Scientists discover how protein crucial for motion is synthesised at the right place in the cell
Researchers at the Albert Einstein College of Medicine and the German Cancer Research Institute have shown how protein synthesis is targeted to certain regions of a cell–a process crucial for the cellular motility that governs nerve growth, wound healing and cancer metastasis. Their study appears in the November 24 issue of the journal Nature.
Led by Drs. Robert Singer and Dr Stefan Huettelmaier, the research team focused on migrating fibroblast cells important in wound healing. To move towards a wound, these cells manufacture the protein actin, which polymerizes into long filaments that push the cell’s membrane outward to form protrusions.
The team’s previous work showed how newly formed actin messenger RNA molecules find their way to the cell’s periphery: A protein called ZBP1 binds to the messenger RNA and “escorts” it out of the fibroblast nucleus and into the cytoplasm. On reaching the cell’s periphery, the messenger RNA is translated into actin protein responsible for cell motility.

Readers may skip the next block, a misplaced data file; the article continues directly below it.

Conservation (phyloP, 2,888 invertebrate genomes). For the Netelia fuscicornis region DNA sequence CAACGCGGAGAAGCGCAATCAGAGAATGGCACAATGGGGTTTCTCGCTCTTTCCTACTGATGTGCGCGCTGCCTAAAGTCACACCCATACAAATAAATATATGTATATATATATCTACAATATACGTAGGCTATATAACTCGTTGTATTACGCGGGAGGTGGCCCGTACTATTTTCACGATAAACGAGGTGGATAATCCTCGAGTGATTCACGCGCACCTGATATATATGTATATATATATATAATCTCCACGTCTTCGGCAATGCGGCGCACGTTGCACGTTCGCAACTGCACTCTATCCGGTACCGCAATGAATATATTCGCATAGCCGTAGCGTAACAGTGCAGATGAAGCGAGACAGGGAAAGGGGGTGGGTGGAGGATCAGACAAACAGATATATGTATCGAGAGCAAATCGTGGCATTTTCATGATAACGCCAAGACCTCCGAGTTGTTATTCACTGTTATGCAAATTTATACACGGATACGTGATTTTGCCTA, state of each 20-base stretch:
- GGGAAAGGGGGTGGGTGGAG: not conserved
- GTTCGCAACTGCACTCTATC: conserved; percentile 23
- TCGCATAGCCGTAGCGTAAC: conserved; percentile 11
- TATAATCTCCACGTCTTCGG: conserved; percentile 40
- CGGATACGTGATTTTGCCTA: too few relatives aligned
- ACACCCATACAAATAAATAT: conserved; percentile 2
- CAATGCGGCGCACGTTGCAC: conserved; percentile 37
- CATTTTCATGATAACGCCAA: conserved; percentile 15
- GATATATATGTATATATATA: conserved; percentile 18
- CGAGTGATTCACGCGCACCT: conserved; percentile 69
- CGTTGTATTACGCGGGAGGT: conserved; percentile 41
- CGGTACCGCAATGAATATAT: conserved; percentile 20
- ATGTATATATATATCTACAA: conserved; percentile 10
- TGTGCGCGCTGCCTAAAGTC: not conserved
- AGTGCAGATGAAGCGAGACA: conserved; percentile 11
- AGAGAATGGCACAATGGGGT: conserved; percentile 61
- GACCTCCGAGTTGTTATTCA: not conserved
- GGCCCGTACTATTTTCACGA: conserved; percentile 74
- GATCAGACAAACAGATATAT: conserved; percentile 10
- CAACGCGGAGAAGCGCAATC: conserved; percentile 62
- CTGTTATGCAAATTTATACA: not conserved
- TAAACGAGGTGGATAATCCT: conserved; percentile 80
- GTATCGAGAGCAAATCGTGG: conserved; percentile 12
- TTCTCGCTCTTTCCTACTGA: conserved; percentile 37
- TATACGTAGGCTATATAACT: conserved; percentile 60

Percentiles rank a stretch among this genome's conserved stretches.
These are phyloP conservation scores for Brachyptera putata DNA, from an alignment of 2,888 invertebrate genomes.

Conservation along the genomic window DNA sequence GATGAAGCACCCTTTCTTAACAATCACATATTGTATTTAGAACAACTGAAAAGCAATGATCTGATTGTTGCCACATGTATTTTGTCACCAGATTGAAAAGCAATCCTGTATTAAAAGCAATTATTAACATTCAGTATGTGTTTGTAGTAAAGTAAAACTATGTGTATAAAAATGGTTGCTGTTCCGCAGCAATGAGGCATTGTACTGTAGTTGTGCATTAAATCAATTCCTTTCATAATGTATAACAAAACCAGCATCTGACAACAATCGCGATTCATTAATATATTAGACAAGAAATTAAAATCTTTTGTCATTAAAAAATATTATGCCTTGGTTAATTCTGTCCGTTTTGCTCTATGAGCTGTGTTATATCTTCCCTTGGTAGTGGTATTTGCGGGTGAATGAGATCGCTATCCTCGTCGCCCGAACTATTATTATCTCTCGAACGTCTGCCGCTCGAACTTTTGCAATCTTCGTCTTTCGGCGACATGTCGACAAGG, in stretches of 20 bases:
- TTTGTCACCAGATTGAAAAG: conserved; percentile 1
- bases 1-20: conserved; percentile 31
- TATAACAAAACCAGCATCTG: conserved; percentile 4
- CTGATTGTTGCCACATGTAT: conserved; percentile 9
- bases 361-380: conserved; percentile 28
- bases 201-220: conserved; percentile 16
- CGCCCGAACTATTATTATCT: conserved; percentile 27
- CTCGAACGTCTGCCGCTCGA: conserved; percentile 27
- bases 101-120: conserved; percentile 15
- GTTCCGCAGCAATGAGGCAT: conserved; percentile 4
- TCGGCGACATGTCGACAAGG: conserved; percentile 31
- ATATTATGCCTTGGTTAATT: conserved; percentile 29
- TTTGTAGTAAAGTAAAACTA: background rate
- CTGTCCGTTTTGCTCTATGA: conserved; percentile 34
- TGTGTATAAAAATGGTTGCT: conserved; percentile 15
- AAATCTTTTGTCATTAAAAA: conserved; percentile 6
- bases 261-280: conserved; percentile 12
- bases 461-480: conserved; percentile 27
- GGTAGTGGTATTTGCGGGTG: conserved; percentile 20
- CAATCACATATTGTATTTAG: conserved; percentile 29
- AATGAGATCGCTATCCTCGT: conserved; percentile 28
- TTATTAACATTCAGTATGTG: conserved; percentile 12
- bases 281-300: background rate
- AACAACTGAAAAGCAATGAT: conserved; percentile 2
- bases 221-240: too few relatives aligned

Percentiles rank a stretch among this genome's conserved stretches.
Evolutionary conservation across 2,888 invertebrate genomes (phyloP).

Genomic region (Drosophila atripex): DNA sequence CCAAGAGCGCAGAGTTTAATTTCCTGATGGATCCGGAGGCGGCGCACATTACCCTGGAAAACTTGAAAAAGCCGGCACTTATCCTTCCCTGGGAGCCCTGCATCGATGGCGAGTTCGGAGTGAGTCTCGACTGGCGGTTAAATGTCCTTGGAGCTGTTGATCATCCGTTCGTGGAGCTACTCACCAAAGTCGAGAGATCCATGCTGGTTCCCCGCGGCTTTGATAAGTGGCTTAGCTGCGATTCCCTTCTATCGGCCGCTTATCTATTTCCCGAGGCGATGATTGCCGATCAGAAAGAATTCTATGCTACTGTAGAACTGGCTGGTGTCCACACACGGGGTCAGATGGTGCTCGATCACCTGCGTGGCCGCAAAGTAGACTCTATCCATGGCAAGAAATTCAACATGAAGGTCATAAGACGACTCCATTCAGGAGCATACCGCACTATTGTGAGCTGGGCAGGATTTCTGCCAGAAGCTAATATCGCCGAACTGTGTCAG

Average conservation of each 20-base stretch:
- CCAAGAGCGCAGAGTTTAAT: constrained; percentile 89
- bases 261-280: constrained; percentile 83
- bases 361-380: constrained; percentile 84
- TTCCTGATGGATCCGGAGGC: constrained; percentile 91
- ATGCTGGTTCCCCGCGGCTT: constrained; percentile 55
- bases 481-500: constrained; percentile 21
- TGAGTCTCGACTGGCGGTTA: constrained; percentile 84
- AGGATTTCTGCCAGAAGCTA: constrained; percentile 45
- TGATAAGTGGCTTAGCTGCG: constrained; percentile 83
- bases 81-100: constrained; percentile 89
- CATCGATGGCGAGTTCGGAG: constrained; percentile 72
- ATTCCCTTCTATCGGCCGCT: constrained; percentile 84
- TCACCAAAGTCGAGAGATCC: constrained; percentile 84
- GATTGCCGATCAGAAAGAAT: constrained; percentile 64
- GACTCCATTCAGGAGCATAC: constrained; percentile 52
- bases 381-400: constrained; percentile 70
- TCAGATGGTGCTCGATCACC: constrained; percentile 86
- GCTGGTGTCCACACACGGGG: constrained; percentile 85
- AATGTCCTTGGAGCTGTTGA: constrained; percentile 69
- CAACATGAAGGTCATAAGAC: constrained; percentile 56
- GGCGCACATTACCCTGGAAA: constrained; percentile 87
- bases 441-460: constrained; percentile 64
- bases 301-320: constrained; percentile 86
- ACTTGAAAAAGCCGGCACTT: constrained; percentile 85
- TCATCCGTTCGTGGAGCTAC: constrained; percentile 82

This new study reveals another key role for ZBP1: Not only does ZBP1 bind to actin messenger RNA and guide it to the cell’s periphery, but it also helps regulate where in the cell the messenger RNA is translated into actin.
“The ZBP1 bound to actin’s messenger RNA acts like a lock to prevent it from being translated into protein before reaching its destination,” explains Dr. Singer. “On arriving at the cell periphery, the messenger RNA/ZBP1 complex encounters an enzyme, the protein kinase Src, which is active only in that part of the cell. Src adds a phosphate group to ZBP1 close to where it binds to messenger RNA, and this phosphorylation reaction detaches ZBP1 from the actin messenger RNA–unlocking the messenger RNA so it can now be translated into the actin protein that makes cell movement possible.”
Understanding how actin synthesis is spatially regulated in motile cells could lead to new cancer therapies. “In cancer,” says Dr. Singer, “we know that expression of ZBP1 correlates with benign tumors, while suppression of ZBP1 is associated with metastasis–when motile cancer cells break off from the primary tumor and invade other areas of the body. So a drug that could force tumor cells to express ZBP1 might prevent cancers from spreading.”
In addition to Dr. Singer, other Einstein researchers involved in the study are Dr. John Condeelis, professor and co-chair with Dr. Singer of Einstein’s Department of Anatomy and Structural Biology, Daniel Zenklusen, Mike Lorenz, XiuHua Meng, and Jason Dictenberg of that department, Gary J. Bassell of the Department of Neuroscience at Einstein, and Dr. Marcell Lederer, now in Dr. Huettelmaier’s laboratory of Martin-Luther-University of Halle, Germany.
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